Monday, April 09, 2007

How to Have Joy in Your Trials

It is very clear that we live in a fallen world. And as such we experience the consequences of that fallenness on a daily basis. As we will see, it manifests itself in various forms and by various degrees but all in a fashion, as Peter describes as “grievous” (1 Pet.1:6) and how we respond will determine if we have genuine saving faith or dead, demonic faith.

The writer of Hebrews describes the great men and women of faith in 11:36-38 as those who “had trial of mockings and scourgings, yes, and of chains and imprisonment. They were stoned, they were sawn in two, were tempted, were slain with the sword. They wandered about in sheepskins and goatskins, being destitute, afflicted, tormented— of whom the world was not worthy. They wandered in deserts and mountains, in dens and caves of the earth.”

Why? Because of their “faith” in the promises of God – His promise of a redeemer! Paul described his life as being “hard-pressed on every side, yet not crushed; we are perplexed, but not in despair; persecuted, but not forsaken; struck down, but not destroyed—always carrying about in the body the dying of the Lord Jesus, that the life of Jesus also may be manifested in our body” (2 Cor.4:8-9). He says all of this was so that “the life of Jesus also may be manifested in our body.” This is what Jesus described to His disciples as “tribulation” in the world (John 16:33). Job said, “Man who is born of woman is of few days and full of trouble” (Job 14:1). Why? Because of sin and because faith in Jesus Christ.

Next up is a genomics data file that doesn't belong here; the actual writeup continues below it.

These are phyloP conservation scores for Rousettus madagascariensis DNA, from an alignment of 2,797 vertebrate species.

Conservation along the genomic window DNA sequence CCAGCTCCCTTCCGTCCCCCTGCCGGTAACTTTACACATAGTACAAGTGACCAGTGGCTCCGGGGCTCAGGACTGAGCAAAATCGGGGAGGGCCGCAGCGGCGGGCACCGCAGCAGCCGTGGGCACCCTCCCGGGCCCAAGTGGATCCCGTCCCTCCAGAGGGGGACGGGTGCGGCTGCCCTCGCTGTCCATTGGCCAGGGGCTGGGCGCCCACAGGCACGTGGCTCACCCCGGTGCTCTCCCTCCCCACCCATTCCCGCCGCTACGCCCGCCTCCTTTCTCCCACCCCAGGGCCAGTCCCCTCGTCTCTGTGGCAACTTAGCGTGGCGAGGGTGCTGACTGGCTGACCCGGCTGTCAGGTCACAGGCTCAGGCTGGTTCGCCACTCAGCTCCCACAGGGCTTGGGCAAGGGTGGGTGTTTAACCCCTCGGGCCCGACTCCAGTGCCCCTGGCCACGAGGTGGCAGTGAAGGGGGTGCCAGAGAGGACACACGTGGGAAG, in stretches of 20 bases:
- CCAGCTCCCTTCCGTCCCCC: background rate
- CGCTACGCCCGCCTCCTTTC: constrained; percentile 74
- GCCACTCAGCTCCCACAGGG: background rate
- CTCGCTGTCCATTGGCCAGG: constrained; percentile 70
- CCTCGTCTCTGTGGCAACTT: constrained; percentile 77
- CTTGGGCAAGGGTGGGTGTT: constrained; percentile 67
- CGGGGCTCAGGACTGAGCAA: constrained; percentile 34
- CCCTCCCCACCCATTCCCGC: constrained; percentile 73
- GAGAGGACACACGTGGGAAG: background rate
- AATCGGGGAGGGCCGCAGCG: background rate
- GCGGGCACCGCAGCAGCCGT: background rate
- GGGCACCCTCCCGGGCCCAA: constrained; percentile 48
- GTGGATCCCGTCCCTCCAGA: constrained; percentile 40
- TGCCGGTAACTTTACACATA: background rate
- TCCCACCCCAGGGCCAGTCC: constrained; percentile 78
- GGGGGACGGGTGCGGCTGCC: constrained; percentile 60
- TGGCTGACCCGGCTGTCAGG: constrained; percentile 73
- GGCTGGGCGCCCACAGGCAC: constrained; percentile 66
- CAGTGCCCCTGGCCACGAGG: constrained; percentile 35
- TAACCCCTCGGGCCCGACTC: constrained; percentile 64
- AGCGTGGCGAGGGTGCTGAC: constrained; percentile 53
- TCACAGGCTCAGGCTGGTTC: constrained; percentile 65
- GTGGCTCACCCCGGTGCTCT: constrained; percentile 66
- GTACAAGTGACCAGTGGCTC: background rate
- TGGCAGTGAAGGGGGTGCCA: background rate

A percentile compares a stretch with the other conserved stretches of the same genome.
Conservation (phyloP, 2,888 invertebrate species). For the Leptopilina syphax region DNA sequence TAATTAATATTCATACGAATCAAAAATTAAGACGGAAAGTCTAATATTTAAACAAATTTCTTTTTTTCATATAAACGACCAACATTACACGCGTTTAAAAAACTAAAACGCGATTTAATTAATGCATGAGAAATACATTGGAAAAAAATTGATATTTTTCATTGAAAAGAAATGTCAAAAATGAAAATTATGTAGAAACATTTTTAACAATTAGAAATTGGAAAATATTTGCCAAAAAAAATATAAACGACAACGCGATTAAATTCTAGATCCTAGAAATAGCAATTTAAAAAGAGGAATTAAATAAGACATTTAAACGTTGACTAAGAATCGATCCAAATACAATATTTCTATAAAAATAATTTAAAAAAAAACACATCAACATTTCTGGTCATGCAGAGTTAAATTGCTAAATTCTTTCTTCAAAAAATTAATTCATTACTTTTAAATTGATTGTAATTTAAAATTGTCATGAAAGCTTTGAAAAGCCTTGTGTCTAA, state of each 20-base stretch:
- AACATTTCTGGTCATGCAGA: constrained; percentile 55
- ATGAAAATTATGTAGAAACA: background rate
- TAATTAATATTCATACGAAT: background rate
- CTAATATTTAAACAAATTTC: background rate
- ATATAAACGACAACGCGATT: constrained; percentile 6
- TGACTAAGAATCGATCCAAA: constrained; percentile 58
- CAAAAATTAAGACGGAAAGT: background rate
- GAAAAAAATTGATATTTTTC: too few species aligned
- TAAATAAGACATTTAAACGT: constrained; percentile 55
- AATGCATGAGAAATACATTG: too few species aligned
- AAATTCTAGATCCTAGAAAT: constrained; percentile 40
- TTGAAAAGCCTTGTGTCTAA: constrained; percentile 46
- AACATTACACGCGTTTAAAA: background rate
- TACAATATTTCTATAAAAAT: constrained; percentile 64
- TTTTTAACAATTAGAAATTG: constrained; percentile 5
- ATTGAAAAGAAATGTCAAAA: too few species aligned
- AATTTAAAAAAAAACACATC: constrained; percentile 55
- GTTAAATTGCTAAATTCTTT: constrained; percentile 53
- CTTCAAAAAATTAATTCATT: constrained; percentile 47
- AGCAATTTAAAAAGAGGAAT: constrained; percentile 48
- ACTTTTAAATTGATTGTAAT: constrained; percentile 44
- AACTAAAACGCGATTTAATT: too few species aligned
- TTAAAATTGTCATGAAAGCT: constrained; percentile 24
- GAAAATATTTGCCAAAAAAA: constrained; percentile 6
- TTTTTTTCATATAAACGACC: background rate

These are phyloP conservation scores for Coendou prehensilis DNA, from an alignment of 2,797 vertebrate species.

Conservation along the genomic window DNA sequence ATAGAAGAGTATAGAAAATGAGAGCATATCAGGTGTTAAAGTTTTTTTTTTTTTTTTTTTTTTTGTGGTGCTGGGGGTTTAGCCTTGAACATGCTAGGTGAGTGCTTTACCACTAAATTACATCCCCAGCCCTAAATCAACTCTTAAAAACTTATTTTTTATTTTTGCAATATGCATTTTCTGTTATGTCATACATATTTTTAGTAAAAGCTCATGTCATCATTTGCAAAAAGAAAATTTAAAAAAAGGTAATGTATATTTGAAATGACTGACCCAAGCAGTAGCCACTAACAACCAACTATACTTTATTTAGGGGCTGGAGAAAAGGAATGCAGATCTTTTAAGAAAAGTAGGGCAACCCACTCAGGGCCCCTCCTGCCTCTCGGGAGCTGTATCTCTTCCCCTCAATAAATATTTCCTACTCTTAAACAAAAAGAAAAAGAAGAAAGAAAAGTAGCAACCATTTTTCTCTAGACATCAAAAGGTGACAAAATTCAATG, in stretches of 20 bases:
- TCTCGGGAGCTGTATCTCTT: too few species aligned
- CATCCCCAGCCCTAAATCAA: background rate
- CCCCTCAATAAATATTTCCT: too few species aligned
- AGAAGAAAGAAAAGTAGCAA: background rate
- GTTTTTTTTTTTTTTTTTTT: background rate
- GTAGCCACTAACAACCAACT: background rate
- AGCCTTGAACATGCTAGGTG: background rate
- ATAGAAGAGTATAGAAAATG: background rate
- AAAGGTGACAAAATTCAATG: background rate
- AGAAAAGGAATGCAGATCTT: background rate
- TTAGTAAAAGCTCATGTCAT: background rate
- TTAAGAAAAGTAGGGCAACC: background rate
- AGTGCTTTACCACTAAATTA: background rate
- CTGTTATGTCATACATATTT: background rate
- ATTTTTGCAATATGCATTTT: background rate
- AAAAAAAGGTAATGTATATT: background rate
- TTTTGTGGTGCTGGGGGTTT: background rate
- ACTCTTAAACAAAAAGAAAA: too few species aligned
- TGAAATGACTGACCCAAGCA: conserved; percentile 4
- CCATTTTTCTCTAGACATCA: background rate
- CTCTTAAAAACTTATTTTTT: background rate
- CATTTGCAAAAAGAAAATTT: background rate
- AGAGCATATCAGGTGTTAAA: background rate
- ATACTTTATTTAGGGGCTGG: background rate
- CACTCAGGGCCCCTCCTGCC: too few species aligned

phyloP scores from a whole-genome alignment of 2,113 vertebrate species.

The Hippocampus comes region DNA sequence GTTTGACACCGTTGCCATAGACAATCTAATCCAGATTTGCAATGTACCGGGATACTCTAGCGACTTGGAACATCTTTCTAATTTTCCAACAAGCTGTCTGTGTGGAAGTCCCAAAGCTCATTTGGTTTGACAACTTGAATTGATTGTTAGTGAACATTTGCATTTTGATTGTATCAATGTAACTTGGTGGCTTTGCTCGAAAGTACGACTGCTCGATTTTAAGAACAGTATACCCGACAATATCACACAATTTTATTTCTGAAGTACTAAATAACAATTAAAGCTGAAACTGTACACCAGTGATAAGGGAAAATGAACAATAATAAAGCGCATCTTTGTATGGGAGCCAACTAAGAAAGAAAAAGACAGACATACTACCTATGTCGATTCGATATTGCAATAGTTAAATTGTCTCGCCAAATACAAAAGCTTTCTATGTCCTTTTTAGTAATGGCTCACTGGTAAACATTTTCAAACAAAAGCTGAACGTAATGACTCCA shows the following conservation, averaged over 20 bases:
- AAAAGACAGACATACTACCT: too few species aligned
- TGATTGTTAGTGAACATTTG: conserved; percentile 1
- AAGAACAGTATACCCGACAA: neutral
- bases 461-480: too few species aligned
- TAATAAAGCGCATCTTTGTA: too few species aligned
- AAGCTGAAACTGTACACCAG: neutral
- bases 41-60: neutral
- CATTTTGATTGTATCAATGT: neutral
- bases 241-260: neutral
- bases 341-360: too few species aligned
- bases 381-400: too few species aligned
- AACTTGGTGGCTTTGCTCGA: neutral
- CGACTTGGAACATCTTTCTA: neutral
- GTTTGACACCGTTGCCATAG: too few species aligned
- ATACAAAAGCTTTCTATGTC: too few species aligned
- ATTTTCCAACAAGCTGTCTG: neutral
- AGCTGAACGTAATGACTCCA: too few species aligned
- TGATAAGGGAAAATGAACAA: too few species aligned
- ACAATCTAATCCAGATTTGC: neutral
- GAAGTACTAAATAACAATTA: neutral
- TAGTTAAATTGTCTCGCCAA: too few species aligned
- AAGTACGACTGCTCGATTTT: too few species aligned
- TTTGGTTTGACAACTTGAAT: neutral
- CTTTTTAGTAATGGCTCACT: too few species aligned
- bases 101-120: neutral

For the next few days I want to us to consider James 1:2-12. This section forms the unit of thought as James describes how we are to respond to life’s trials. This section is for believers because he begins by referring to them as “my brethren” in verse 2 and ends with describing them as “those who love Him” in verse 12.

In verses 2-12, God gives every believer the answer as to how they are to respond to trials. No matter their difficulty – we are to have the same response. No matter their timing, again, we are to have the same response to every trial. What attitude does James command from his readers in the midst of their trials? The answer is “joy” — “all joy.” He doesn’t say, “complain, murmur or become bitter.” He says to “rejoice.” This is not the natural, human response to trouble. That’s why it is commanded. Every trial that you encounter, you are to evaluate as a basis of joy.

The word “count” or “consider” is from the Greek verb hegeomai, which is an aorist imperative that calls every believer to “evaluate” their “experiences of testing as the grounds for ‘all joy’” (D. Edmond Hiebert, The Epistle of James). One writer says, “Don’t rebel! Don’t faint! Rejoice! These problems are not your enemies, bent on destroying you. They are friends which have come to aid you to develop Christian character” (Believers Bible Commentary). The “All joy” that James says we’re to have stands emphatically at the beginning of this verse and literally reads, “All joy account it.” Simply put but not simply received — We are to have a joyful attitude.

No comments: